Cooper-Hewitt, National Design Museum
2 East 91st Street at 5th Ave
Although located just a short walk away from the Guggenheim and the Metropolitan, the Cooper-Hewitt, National Design Museum is much less known. Their current exhibit, “National Design Triennial: Inside Design Now,” runs until Jan. 25. It shows off the fascinating range of forms design can take, including furniture, fashion, Web sites, kitchen utensils, animated film, and scientific models. The contributions from the MIT Media Lab (which include Cynthia Brazeal’s supposedly responsive mechanical flowers and Tod Machover’s ridiculously over-hyped “Toy Symphony” project) are uniformly dull and trivial.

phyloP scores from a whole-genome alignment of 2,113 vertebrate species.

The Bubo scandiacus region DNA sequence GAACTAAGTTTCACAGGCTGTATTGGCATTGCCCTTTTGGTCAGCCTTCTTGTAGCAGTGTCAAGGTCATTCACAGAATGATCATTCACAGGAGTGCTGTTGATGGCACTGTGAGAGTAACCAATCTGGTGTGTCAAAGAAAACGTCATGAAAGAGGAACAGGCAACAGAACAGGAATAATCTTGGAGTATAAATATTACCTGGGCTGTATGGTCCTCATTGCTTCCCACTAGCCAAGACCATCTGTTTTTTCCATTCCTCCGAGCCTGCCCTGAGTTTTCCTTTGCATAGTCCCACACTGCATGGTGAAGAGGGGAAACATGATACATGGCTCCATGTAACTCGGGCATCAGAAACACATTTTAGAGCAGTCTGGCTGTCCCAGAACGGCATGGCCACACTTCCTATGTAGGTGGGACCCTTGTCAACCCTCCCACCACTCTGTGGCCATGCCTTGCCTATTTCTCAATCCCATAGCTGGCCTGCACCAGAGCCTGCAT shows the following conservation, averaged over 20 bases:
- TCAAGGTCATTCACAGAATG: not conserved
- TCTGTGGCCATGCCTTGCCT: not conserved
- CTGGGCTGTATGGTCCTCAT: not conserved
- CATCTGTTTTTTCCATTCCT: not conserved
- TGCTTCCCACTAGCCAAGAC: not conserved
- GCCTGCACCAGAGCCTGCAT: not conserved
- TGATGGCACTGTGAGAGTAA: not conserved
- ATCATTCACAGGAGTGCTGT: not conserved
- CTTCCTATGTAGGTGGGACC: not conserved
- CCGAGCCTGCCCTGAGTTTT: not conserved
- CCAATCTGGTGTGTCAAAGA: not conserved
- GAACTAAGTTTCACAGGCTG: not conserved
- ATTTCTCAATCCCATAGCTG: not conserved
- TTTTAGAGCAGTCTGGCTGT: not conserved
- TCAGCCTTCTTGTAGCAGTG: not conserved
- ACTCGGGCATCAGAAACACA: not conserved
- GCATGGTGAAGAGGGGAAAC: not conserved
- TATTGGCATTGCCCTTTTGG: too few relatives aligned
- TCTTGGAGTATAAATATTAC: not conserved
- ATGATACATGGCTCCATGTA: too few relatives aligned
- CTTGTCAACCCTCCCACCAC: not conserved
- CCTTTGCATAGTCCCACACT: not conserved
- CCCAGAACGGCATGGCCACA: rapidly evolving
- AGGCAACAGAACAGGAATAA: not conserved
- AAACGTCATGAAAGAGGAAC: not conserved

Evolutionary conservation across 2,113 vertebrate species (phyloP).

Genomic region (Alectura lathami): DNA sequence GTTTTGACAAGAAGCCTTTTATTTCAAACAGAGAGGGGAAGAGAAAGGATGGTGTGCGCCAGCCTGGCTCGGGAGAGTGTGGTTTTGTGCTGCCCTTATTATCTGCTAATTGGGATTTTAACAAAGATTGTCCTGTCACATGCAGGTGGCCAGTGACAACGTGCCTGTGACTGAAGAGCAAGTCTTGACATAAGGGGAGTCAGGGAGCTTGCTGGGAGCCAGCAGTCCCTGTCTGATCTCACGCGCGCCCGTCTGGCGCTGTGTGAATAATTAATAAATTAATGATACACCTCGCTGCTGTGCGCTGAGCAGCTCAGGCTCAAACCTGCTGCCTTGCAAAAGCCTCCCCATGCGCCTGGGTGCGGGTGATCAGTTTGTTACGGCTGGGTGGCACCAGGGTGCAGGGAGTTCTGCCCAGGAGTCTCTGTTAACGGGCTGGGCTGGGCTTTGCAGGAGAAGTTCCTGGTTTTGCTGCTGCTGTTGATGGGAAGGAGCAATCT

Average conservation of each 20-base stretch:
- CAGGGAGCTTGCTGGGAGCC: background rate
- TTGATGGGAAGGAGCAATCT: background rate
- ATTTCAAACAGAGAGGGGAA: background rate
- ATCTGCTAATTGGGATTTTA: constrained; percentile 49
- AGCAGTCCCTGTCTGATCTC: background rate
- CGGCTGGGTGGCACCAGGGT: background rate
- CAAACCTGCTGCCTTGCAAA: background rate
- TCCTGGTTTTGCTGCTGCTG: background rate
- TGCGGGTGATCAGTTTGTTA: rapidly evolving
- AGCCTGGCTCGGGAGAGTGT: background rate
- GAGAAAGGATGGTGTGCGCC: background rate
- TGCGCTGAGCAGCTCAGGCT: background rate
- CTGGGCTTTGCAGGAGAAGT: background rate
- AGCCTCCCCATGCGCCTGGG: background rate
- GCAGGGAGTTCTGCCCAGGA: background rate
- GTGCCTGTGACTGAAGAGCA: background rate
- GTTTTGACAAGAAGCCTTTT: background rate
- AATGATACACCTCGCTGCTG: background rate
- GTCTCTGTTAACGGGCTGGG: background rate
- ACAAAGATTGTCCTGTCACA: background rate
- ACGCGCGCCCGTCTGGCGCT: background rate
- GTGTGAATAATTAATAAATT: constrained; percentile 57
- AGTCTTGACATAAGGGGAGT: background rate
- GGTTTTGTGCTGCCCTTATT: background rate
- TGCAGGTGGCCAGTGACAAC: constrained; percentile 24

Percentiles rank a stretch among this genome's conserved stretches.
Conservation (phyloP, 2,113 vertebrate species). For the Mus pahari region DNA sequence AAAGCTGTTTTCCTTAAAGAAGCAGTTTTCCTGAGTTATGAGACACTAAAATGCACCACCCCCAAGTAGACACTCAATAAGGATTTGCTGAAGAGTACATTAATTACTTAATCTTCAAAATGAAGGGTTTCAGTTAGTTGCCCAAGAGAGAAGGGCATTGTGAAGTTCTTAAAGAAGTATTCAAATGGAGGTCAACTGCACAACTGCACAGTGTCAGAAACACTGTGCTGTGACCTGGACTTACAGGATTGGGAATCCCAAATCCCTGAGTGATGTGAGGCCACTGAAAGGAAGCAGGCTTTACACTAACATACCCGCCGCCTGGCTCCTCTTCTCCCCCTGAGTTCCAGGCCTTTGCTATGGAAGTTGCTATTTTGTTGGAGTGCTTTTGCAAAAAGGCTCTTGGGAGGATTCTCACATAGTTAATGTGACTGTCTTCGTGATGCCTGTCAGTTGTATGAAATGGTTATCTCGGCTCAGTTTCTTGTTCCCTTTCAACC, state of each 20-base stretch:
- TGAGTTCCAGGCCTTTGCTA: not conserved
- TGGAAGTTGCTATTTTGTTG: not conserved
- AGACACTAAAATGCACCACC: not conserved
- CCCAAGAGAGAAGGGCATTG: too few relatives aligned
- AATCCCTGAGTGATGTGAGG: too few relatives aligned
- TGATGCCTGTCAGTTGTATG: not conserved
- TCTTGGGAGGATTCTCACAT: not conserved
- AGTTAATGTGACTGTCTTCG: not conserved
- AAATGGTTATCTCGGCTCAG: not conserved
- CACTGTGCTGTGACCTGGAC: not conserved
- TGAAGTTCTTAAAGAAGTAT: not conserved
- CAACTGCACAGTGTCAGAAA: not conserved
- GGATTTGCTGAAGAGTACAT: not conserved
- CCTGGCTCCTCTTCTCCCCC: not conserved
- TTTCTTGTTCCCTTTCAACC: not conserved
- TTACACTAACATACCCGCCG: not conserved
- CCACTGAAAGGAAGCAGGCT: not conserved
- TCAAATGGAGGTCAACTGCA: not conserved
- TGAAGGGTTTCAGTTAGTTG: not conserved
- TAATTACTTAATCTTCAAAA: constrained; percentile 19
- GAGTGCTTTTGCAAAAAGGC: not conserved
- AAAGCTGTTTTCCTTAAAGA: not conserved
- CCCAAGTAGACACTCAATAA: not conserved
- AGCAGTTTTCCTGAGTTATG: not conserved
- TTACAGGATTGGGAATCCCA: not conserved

They are, however, outweighed by such triumphs as Target’s television and print advertisements, Isaac Mizrahi’s costume of a female frog for a Mark Morris-choreographed opera, and Yusuke Obuchi’s “Wave Garden,” an architectural model that will impress Course 4 and non-Course 4 students alike. Admission: General $10, Students with ID $7
175 Eighth Ave at 19th St
A theater devoted entirely to dance, the Joyce has a full schedule of local and visiting (national and international) dance companies. For the performances of the “Altogether Different 2004,” series running through Jan. 18, all tickets are only $20.
Nuyorican Poets Cafe
236 East 3rd Street between Aves. B and C
Located in the East Village, this is a hip cafe that hosts a poetry slam every Friday night at 10 p.m., but they suggest getting there early. Admission: $7